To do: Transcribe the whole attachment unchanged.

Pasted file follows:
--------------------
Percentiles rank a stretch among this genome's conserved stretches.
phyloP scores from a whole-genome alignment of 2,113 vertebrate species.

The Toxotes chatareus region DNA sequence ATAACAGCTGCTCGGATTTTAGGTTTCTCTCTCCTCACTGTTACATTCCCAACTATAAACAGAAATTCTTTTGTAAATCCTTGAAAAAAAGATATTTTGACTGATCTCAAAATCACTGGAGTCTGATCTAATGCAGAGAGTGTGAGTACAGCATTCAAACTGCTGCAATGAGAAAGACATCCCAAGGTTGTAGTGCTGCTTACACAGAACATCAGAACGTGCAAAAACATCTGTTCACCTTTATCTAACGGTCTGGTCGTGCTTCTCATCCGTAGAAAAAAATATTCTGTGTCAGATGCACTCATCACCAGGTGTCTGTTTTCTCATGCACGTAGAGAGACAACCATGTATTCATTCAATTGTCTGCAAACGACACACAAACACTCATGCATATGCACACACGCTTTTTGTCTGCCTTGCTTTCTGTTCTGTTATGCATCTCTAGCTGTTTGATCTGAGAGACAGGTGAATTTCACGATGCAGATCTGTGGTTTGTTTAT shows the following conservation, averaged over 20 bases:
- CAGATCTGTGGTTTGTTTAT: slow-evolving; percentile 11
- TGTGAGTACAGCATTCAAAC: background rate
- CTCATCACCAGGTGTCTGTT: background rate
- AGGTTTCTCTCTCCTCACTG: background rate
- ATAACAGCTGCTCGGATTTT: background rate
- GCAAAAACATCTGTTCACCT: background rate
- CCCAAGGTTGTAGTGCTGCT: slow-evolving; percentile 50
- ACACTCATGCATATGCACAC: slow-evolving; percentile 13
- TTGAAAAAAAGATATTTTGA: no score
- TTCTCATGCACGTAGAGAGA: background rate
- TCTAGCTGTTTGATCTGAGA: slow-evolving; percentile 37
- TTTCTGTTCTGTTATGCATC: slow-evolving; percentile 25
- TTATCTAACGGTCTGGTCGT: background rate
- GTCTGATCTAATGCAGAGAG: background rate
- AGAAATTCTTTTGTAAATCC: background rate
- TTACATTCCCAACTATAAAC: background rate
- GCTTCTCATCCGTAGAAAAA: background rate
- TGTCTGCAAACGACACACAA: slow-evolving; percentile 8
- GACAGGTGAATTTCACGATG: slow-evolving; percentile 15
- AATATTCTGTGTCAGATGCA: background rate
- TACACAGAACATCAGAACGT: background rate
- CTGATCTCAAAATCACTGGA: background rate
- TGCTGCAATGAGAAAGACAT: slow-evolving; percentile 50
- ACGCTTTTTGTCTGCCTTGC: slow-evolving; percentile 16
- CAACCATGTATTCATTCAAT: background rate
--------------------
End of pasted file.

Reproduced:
Percentiles rank a stretch among this genome's conserved stretches.
phyloP scores from a whole-genome alignment of 2,113 vertebrate species.

The Toxotes chatareus region DNA sequence ATAACAGCTGCTCGGATTTTAGGTTTCTCTCTCCTCACTGTTACATTCCCAACTATAAACAGAAATTCTTTTGTAAATCCTTGAAAAAAAGATATTTTGACTGATCTCAAAATCACTGGAGTCTGATCTAATGCAGAGAGTGTGAGTACAGCATTCAAACTGCTGCAATGAGAAAGACATCCCAAGGTTGTAGTGCTGCTTACACAGAACATCAGAACGTGCAAAAACATCTGTTCACCTTTATCTAACGGTCTGGTCGTGCTTCTCATCCGTAGAAAAAAATATTCTGTGTCAGATGCACTCATCACCAGGTGTCTGTTTTCTCATGCACGTAGAGAGACAACCATGTATTCATTCAATTGTCTGCAAACGACACACAAACACTCATGCATATGCACACACGCTTTTTGTCTGCCTTGCTTTCTGTTCTGTTATGCATCTCTAGCTGTTTGATCTGAGAGACAGGTGAATTTCACGATGCAGATCTGTGGTTTGTTTAT shows the following conservation, averaged over 20 bases:
- CAGATCTGTGGTTTGTTTAT: slow-evolving; percentile 11
- TGTGAGTACAGCATTCAAAC: background rate
- CTCATCACCAGGTGTCTGTT: background rate
- AGGTTTCTCTCTCCTCACTG: background rate
- ATAACAGCTGCTCGGATTTT: background rate
- GCAAAAACATCTGTTCACCT: background rate
- CCCAAGGTTGTAGTGCTGCT: slow-evolving; percentile 50
- ACACTCATGCATATGCACAC: slow-evolving; percentile 13
- TTGAAAAAAAGATATTTTGA: no score
- TTCTCATGCACGTAGAGAGA: background rate
- TCTAGCTGTTTGATCTGAGA: slow-evolving; percentile 37
- TTTCTGTTCTGTTATGCATC: slow-evolving; percentile 25
- TTATCTAACGGTCTGGTCGT: background rate
- GTCTGATCTAATGCAGAGAG: background rate
- AGAAATTCTTTTGTAAATCC: background rate
- TTACATTCCCAACTATAAAC: background rate
- GCTTCTCATCCGTAGAAAAA: background rate
- TGTCTGCAAACGACACACAA: slow-evolving; percentile 8
- GACAGGTGAATTTCACGATG: slow-evolving; percentile 15
- AATATTCTGTGTCAGATGCA: background rate
- TACACAGAACATCAGAACGT: background rate
- CTGATCTCAAAATCACTGGA: background rate
- TGCTGCAATGAGAAAGACAT: slow-evolving; percentile 50
- ACGCTTTTTGTCTGCCTTGC: slow-evolving; percentile 16
- CAACCATGTATTCATTCAAT: background rate